White House Urges Tech Industry to Eliminate Memory Safety Vulnerabilities

Security

The White House has called on the tech industry to adopt memory safe programming languages, eliminating most memory safety vulnerabilities from hardware and software.

The report by the Office of the National Cyber Director (ONCD) noted that memory safety vulnerabilities are one of the “most pervasive” classes of bugs.

Up to 70% of security vulnerabilities in memory unsafe languages that are patched and assigned a CVE designation are due to memory safety issues, industry analyses has found.

The ONCD said that software and hardware developers are best positioned to implement memory-safe languages, noting that this is a scalable method to substantially improve software security in most situations.

“Programmers writing lines of code do not do so without consequence; the way they do their work is of critical importance to the national interest,” the report outlined.

How to Implement Memory-Safe Programming Languages

Memory safety vulnerabilities affect how memory can be accessed, written, allocated, or deallocated.

They come in two broad categories:

  • Spatial: These issues result from memory accesses performed outside of the “correct” bounds established for variables and objects in memory
  • Temporal: These vulnerabilities arise when memory is accessed outside of time or state, such as accessing object data after the object is freed or when memory accesses are unexpectedly interleaved

The ONCD highlighted that a number of programming languages that have a high proliferation across critical systems are prone to memory safety issues, including the C and C++ languages.

There are “dozens” of memory safe programming languages that can be used, according to the report.

The report cited the chip and Capability Hardware Enhanced RISC Instructions (CHERI) as viable memory protections when building hardware.

These should be built into software as an architecture decision. Even for existing codebases, “there are still paths toward adopting memory safe programming languages.”

Anjana Rajan, Assistant National Cyber Director for Technology Security, commented: “Some of the most infamous cyber events in history – the Morris worm of 1988, the Slammer worm of 2003, the Heartbleed vulnerability in 2014, the Trident exploit of 2016, the Blastpass exploit of 2023 – were headline-grabbing cyberattacks that caused real-world damage to the systems that society relies on every day.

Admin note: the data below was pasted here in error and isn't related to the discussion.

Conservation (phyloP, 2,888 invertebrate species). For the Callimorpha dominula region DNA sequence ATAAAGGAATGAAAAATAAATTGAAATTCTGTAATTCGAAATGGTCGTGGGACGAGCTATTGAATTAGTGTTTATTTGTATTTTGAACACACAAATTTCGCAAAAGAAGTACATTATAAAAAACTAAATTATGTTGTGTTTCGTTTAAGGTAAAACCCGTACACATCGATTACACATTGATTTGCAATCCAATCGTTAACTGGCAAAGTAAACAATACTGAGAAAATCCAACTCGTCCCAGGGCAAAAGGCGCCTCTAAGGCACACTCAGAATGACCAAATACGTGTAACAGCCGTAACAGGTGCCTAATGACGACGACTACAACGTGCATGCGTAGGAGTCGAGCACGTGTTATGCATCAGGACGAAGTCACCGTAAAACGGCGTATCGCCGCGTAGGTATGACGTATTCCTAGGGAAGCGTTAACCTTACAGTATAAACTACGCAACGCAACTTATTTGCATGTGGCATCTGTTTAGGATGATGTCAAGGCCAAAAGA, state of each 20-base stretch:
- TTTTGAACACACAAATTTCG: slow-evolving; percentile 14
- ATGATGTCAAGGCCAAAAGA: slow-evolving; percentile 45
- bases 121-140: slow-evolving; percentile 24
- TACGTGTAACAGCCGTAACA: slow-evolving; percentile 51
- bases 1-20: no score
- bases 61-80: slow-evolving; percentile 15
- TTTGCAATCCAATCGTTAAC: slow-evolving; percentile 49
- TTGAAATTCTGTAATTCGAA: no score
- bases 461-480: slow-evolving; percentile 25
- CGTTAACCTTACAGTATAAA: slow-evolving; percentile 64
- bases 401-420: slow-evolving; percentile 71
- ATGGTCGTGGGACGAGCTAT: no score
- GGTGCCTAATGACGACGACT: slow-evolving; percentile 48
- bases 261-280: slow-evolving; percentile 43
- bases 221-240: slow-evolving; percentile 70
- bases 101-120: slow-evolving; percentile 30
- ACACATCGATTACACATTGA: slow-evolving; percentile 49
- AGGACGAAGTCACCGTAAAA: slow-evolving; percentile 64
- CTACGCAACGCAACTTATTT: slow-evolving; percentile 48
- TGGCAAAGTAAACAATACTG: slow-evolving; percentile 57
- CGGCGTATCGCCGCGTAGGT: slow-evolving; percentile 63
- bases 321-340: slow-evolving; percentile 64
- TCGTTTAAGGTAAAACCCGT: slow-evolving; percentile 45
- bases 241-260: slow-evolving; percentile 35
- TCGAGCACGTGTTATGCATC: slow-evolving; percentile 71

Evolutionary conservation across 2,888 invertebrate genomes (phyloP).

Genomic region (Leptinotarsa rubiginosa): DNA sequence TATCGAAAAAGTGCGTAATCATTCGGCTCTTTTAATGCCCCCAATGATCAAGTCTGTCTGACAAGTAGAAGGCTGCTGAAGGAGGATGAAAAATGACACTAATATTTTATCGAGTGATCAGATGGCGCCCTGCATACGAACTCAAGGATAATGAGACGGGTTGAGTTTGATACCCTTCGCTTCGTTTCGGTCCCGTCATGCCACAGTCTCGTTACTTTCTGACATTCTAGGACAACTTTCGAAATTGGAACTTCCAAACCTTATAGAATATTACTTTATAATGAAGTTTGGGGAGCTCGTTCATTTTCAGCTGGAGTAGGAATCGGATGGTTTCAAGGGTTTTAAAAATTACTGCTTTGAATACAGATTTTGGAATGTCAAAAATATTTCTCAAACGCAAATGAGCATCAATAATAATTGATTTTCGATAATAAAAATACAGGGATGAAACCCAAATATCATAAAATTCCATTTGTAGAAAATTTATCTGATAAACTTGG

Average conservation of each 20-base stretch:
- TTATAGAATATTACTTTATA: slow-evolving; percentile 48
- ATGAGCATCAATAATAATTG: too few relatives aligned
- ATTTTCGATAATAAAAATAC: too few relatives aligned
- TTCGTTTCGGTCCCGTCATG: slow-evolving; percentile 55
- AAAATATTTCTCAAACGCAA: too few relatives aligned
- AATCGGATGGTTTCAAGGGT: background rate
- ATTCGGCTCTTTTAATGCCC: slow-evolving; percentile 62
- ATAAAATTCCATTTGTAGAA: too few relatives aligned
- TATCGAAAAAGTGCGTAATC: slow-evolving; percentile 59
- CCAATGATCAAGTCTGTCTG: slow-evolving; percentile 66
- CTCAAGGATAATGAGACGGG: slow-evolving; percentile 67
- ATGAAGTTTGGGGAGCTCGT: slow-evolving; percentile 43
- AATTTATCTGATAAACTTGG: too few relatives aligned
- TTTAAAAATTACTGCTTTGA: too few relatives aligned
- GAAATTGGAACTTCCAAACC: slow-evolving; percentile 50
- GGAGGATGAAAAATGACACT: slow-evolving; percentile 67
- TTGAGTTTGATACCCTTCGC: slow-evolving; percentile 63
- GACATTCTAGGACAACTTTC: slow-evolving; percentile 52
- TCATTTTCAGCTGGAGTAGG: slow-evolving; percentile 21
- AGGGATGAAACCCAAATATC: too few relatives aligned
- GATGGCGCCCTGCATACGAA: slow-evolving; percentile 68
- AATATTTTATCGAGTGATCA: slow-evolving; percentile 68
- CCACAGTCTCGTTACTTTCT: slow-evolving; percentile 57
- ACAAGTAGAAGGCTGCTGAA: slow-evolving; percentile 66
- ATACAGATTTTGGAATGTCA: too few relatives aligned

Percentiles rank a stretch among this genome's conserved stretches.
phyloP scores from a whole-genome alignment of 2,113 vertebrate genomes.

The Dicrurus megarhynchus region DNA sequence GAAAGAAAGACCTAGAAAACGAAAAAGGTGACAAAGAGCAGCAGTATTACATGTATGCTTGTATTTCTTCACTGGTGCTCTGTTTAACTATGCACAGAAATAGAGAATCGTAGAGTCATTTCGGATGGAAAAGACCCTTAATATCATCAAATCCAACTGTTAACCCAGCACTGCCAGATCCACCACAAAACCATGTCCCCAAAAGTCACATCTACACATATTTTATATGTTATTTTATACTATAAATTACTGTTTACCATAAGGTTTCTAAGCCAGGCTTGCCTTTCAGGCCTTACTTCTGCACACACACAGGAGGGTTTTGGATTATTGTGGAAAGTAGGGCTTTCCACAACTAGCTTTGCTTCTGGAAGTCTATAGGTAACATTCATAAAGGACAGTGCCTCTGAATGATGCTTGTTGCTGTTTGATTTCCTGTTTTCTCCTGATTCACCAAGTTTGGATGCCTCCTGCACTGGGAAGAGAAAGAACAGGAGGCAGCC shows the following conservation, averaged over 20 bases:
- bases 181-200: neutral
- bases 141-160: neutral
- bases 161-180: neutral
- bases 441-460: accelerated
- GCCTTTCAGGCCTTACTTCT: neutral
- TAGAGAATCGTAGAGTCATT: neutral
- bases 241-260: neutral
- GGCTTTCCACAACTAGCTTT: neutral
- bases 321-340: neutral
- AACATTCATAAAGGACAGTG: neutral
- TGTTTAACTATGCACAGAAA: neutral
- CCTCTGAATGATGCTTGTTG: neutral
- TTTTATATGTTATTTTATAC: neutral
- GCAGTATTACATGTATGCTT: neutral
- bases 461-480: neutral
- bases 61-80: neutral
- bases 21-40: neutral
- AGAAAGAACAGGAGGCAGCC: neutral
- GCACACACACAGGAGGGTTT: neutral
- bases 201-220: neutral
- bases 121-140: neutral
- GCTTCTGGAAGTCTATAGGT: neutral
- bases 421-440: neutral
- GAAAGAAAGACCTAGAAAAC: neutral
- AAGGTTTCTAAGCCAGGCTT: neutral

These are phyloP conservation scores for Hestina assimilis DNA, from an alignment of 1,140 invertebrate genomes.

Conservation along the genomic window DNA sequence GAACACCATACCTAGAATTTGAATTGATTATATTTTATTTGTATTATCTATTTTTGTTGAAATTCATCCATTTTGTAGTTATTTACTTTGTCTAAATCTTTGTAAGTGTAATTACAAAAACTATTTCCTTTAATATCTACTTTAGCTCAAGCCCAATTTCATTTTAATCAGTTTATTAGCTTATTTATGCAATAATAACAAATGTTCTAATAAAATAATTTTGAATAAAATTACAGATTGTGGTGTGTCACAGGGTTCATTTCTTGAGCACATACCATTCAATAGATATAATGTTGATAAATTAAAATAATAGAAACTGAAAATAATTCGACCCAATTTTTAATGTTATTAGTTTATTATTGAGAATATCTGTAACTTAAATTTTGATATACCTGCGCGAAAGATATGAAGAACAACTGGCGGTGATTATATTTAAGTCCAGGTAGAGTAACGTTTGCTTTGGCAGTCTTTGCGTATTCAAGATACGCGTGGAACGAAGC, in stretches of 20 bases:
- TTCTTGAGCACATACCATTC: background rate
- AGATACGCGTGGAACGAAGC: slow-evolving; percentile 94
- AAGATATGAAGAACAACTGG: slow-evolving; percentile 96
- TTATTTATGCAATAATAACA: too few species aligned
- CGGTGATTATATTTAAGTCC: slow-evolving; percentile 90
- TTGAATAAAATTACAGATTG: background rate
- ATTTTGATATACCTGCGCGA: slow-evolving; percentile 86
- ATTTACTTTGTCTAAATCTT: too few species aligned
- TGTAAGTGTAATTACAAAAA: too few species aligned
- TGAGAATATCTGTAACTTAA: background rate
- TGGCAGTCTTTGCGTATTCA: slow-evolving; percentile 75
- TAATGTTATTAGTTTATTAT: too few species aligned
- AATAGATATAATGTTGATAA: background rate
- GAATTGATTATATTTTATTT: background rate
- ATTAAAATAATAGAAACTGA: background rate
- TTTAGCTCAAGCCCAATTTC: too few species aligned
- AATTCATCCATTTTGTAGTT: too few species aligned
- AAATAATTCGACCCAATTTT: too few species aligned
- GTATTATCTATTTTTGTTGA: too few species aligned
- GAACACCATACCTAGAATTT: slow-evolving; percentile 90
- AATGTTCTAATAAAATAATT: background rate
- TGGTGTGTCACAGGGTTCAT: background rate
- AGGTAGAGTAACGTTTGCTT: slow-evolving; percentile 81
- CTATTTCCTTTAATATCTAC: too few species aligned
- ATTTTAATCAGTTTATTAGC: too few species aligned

“Underlying all of them is a common root cause: memory safety vulnerabilities. For thirty-five years, memory safety vulnerabilities have plagued the digital ecosystem, but it doesn’t have to be this way.”

Engaging Stakeholders to Reduce Vulnerabilities

The ONCD also urged the tech community to develop better metrics to determine the cybersecurity quality of software.

This would help organizations find vulnerabilities before they occur or reduce their impact. Additionally, it would incentivize “ecosystem-wide behavior change,” the White House noted.

The report acknowledged that creating such metrics is difficult due to the complex software ecosystem; however, the research community has a critical role in the science of measuring software.

National Cyber Director Harry Coker said: “I’m also pleased that we are working with and calling on the academic community to help us solve another hard problem: how do we develop better diagnostics to measure cybersecurity quality?”

“Addressing these challenges is imperative to ensuring we can secure our digital ecosystem long-term and protect the security of our Nation.”

The new ONCD paper forms part of the US government’s National Cybersecurity Strategy, published in March 2023.

The strategy aims to shape market forces to drive security and resilience by design and shift the responsibility for cybersecurity towards technology creators.

In the UK, the government backed Digital Security by Design (DSbD) initiative is currently working on securing underlying computer hardware via the CHERI architecture, preventing memory safety and privilege escalation vulnerabilities from occurring.

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